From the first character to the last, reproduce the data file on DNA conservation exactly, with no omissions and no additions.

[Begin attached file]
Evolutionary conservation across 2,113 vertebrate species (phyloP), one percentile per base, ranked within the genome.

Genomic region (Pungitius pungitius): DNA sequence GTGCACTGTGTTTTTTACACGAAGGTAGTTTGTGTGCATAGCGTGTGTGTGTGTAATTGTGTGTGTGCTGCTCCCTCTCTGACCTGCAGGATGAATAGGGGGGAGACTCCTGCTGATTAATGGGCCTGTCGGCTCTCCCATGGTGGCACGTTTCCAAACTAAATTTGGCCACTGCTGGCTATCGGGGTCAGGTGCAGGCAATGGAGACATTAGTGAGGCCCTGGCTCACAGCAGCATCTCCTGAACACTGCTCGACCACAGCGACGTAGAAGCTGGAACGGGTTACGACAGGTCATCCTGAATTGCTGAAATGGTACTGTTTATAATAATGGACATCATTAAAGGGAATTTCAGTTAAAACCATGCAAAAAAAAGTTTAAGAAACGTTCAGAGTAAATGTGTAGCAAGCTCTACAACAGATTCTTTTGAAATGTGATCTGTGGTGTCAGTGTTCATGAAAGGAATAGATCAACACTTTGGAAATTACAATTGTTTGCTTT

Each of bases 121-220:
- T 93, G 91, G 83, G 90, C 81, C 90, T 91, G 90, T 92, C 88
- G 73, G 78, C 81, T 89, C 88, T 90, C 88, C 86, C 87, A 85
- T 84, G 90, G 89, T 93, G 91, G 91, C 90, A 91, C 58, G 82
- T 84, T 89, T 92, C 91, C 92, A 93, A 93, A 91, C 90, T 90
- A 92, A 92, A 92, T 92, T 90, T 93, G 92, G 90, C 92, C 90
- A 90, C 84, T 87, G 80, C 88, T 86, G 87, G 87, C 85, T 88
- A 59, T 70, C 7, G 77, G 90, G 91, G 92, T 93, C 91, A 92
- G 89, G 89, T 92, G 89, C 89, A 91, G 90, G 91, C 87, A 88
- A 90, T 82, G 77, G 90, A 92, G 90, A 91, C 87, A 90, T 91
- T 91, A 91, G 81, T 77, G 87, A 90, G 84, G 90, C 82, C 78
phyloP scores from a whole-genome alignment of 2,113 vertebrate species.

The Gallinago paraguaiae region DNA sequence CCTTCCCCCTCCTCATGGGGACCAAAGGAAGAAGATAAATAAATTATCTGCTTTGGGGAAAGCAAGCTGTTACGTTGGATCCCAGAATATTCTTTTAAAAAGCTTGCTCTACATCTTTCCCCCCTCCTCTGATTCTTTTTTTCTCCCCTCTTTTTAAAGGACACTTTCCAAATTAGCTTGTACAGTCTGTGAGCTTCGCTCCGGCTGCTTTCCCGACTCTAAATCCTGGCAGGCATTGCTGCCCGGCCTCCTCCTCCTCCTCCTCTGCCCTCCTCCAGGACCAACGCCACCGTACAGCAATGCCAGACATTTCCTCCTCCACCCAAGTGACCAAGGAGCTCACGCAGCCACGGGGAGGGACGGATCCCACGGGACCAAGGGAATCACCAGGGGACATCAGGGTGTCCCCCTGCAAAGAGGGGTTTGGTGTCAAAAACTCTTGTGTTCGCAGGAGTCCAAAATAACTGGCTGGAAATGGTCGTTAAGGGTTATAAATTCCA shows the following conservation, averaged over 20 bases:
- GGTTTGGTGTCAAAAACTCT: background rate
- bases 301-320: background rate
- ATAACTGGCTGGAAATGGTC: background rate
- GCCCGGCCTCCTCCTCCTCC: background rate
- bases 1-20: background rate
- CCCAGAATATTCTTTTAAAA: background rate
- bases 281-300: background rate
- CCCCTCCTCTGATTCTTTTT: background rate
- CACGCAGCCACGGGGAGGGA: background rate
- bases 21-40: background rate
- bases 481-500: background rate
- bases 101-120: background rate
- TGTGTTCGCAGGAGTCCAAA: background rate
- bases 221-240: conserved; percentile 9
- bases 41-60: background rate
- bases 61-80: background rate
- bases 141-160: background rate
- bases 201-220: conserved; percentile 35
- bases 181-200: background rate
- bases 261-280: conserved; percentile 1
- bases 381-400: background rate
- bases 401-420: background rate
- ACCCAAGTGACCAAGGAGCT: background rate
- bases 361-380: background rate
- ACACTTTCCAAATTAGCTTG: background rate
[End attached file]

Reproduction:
Evolutionary conservation across 2,113 vertebrate species (phyloP), one percentile per base, ranked within the genome.

Genomic region (Pungitius pungitius): DNA sequence GTGCACTGTGTTTTTTACACGAAGGTAGTTTGTGTGCATAGCGTGTGTGTGTGTAATTGTGTGTGTGCTGCTCCCTCTCTGACCTGCAGGATGAATAGGGGGGAGACTCCTGCTGATTAATGGGCCTGTCGGCTCTCCCATGGTGGCACGTTTCCAAACTAAATTTGGCCACTGCTGGCTATCGGGGTCAGGTGCAGGCAATGGAGACATTAGTGAGGCCCTGGCTCACAGCAGCATCTCCTGAACACTGCTCGACCACAGCGACGTAGAAGCTGGAACGGGTTACGACAGGTCATCCTGAATTGCTGAAATGGTACTGTTTATAATAATGGACATCATTAAAGGGAATTTCAGTTAAAACCATGCAAAAAAAAGTTTAAGAAACGTTCAGAGTAAATGTGTAGCAAGCTCTACAACAGATTCTTTTGAAATGTGATCTGTGGTGTCAGTGTTCATGAAAGGAATAGATCAACACTTTGGAAATTACAATTGTTTGCTTT

Each of bases 121-220:
- T 93, G 91, G 83, G 90, C 81, C 90, T 91, G 90, T 92, C 88
- G 73, G 78, C 81, T 89, C 88, T 90, C 88, C 86, C 87, A 85
- T 84, G 90, G 89, T 93, G 91, G 91, C 90, A 91, C 58, G 82
- T 84, T 89, T 92, C 91, C 92, A 93, A 93, A 91, C 90, T 90
- A 92, A 92, A 92, T 92, T 90, T 93, G 92, G 90, C 92, C 90
- A 90, C 84, T 87, G 80, C 88, T 86, G 87, G 87, C 85, T 88
- A 59, T 70, C 7, G 77, G 90, G 91, G 92, T 93, C 91, A 92
- G 89, G 89, T 92, G 89, C 89, A 91, G 90, G 91, C 87, A 88
- A 90, T 82, G 77, G 90, A 92, G 90, A 91, C 87, A 90, T 91
- T 91, A 91, G 81, T 77, G 87, A 90, G 84, G 90, C 82, C 78
phyloP scores from a whole-genome alignment of 2,113 vertebrate species.

The Gallinago paraguaiae region DNA sequence CCTTCCCCCTCCTCATGGGGACCAAAGGAAGAAGATAAATAAATTATCTGCTTTGGGGAAAGCAAGCTGTTACGTTGGATCCCAGAATATTCTTTTAAAAAGCTTGCTCTACATCTTTCCCCCCTCCTCTGATTCTTTTTTTCTCCCCTCTTTTTAAAGGACACTTTCCAAATTAGCTTGTACAGTCTGTGAGCTTCGCTCCGGCTGCTTTCCCGACTCTAAATCCTGGCAGGCATTGCTGCCCGGCCTCCTCCTCCTCCTCCTCTGCCCTCCTCCAGGACCAACGCCACCGTACAGCAATGCCAGACATTTCCTCCTCCACCCAAGTGACCAAGGAGCTCACGCAGCCACGGGGAGGGACGGATCCCACGGGACCAAGGGAATCACCAGGGGACATCAGGGTGTCCCCCTGCAAAGAGGGGTTTGGTGTCAAAAACTCTTGTGTTCGCAGGAGTCCAAAATAACTGGCTGGAAATGGTCGTTAAGGGTTATAAATTCCA shows the following conservation, averaged over 20 bases:
- GGTTTGGTGTCAAAAACTCT: background rate
- bases 301-320: background rate
- ATAACTGGCTGGAAATGGTC: background rate
- GCCCGGCCTCCTCCTCCTCC: background rate
- bases 1-20: background rate
- CCCAGAATATTCTTTTAAAA: background rate
- bases 281-300: background rate
- CCCCTCCTCTGATTCTTTTT: background rate
- CACGCAGCCACGGGGAGGGA: background rate
- bases 21-40: background rate
- bases 481-500: background rate
- bases 101-120: background rate
- TGTGTTCGCAGGAGTCCAAA: background rate
- bases 221-240: conserved; percentile 9
- bases 41-60: background rate
- bases 61-80: background rate
- bases 141-160: background rate
- bases 201-220: conserved; percentile 35
- bases 181-200: background rate
- bases 261-280: conserved; percentile 1
- bases 381-400: background rate
- bases 401-420: background rate
- ACCCAAGTGACCAAGGAGCT: background rate
- bases 361-380: background rate
- ACACTTTCCAAATTAGCTTG: background rate